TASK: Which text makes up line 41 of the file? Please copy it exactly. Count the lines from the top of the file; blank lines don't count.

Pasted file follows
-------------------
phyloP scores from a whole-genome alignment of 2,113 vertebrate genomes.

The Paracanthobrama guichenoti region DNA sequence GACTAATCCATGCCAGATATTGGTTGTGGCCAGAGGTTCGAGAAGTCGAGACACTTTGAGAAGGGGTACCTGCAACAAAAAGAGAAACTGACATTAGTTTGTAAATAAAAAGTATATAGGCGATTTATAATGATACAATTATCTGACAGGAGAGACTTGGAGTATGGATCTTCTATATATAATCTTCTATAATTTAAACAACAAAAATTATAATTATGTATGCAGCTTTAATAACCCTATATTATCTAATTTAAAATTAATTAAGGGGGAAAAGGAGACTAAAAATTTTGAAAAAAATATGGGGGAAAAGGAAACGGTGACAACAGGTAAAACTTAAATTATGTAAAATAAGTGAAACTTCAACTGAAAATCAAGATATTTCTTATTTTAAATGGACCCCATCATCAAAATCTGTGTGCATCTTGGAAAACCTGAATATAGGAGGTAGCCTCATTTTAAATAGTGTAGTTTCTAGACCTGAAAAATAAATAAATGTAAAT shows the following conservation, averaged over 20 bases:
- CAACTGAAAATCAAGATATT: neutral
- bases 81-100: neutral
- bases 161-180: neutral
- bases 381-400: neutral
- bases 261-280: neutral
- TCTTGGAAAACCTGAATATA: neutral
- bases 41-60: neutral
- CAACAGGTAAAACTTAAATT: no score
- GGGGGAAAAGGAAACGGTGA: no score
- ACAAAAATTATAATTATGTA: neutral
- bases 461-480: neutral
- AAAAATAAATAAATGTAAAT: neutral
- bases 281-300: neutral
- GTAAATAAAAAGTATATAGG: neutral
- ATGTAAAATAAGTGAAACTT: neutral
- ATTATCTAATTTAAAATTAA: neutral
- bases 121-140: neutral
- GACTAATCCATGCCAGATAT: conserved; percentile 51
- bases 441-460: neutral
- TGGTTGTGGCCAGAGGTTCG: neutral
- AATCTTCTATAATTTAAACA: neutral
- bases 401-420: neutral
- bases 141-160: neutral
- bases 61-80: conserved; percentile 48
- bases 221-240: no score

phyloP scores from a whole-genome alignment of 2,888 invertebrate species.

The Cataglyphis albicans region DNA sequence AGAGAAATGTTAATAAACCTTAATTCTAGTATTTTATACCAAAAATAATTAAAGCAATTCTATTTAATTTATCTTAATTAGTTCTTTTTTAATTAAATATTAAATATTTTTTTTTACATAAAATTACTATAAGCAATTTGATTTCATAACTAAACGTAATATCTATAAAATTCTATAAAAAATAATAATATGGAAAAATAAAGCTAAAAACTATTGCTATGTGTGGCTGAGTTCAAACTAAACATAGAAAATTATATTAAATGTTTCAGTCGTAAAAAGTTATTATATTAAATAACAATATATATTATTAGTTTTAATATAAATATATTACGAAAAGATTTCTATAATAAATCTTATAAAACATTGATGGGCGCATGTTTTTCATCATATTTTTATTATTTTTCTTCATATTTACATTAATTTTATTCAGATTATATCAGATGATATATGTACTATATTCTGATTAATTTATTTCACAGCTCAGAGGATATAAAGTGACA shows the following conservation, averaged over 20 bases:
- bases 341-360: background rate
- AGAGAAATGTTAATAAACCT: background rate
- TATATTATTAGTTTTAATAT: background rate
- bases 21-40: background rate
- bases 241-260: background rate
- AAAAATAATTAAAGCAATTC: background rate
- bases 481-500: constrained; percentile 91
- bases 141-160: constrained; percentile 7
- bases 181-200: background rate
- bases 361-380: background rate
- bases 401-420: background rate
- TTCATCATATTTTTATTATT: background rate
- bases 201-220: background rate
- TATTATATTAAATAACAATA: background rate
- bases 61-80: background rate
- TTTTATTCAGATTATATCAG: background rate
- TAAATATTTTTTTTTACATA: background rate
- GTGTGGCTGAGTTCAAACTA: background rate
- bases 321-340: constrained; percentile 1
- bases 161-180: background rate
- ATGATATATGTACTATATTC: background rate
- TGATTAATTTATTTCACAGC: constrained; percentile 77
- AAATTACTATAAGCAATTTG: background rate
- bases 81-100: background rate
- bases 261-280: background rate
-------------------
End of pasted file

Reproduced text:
- TTCATCATATTTTTATTATT: background rate